5. SkyPoint Climb – Australia
In a land known best for its barren outback terrain, one would be forgiven for thinking Australia wouldn’t be home to a breathtaking skywalk. Skypoint Climb over the Q1 building sets the record straight with a thrilling skywalk the overlooks Australia’s gorgeous Gold Coast. Visitors can take in an incredible view of the waves as they roll onto the golden sandy beaches, and of the tropical mountains below. While there may be some more famous climbs down under, the SkyPoint Climb is the highest external building climb in the country.
4. SkyWalk – Auckland, New Zealand
The SkyWalk in Auckland, the largest urban area in New Zealand, offers a thrilling walk on a narrow outdoor walkway around the top of the city’s famous Sky Tower. Situated 630 feet above the ground, this skywalk is daring as it is but guests who would rather a bit more intense experience can try the SkyJump. For those brave enough to try, don’t just walk around the tallest building in New Zealand, hurl yourself off it! Jumpers reach speeds up to 85 km per hour as they plummet toward the ground.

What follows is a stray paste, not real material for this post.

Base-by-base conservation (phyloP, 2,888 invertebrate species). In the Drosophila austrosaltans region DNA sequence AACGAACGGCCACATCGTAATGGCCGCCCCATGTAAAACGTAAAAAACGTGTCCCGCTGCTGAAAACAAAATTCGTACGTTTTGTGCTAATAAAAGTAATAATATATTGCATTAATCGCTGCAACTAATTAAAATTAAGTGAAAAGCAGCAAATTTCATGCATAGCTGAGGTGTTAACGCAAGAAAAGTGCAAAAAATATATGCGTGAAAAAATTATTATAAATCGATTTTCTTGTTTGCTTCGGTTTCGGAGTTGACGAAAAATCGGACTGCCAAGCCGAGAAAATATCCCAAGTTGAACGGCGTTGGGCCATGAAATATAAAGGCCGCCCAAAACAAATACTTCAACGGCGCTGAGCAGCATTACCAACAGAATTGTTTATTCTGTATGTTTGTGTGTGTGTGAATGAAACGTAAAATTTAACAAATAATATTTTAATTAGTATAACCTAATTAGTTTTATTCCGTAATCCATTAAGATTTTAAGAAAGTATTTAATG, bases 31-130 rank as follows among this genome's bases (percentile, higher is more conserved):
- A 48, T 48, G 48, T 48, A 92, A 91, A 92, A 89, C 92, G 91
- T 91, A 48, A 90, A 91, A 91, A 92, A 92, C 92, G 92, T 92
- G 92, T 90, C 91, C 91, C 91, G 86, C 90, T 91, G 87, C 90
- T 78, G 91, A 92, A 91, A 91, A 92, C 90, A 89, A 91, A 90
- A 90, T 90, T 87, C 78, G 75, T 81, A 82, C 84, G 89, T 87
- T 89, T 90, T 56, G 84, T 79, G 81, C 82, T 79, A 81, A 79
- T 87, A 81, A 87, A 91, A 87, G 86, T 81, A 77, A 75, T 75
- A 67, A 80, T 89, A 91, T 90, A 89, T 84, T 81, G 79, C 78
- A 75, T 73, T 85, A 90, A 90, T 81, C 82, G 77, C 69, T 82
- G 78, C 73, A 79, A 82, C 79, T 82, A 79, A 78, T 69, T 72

3. Glacier Skywalk – Alberta
A brand new attraction in the Rocky Mountains of Canada, the Glacier Skywalk is located on the Icefields Parkway near the border of picturesque Banff and Jasper National Parks. The views of the mountains and glaciers are truly unforgettable, enhanced even more so by the glass-bottom platform that is suspended over 720 feet in the air over the valley below. The whole 1 hour experience is told in an interpretive story-telling format, allowing guests to really connect with the natural world around them.
2. Skywalk X – Macau, China